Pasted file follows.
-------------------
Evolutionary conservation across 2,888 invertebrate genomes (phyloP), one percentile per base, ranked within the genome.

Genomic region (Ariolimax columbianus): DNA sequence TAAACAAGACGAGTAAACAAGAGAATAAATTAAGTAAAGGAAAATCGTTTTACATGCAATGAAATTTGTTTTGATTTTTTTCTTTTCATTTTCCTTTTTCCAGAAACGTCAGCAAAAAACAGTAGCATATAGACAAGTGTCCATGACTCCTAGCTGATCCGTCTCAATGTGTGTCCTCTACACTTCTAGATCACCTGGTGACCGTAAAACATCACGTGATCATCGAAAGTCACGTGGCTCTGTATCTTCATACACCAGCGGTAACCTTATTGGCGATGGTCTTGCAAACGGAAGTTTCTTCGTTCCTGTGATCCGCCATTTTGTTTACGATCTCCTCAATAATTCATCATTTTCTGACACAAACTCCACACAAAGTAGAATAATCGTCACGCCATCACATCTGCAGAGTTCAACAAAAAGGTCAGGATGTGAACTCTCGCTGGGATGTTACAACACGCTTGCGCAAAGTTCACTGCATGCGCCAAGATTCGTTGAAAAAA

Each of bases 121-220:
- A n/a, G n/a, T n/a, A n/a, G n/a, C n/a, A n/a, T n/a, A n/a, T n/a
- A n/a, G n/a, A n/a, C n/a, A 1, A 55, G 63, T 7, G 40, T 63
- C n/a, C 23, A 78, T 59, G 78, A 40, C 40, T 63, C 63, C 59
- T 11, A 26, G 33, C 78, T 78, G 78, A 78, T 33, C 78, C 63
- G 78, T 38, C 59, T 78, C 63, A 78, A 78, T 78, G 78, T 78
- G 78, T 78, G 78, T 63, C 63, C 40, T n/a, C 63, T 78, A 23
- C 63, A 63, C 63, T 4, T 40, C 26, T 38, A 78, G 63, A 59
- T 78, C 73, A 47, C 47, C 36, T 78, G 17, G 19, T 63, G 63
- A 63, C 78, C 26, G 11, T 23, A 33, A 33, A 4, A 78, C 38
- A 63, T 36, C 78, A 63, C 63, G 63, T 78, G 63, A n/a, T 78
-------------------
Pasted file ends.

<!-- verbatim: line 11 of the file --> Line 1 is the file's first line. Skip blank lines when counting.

- T 78, C 73, A 47, C 47, C 36, T 78, G 17, G 19, T 63, G 63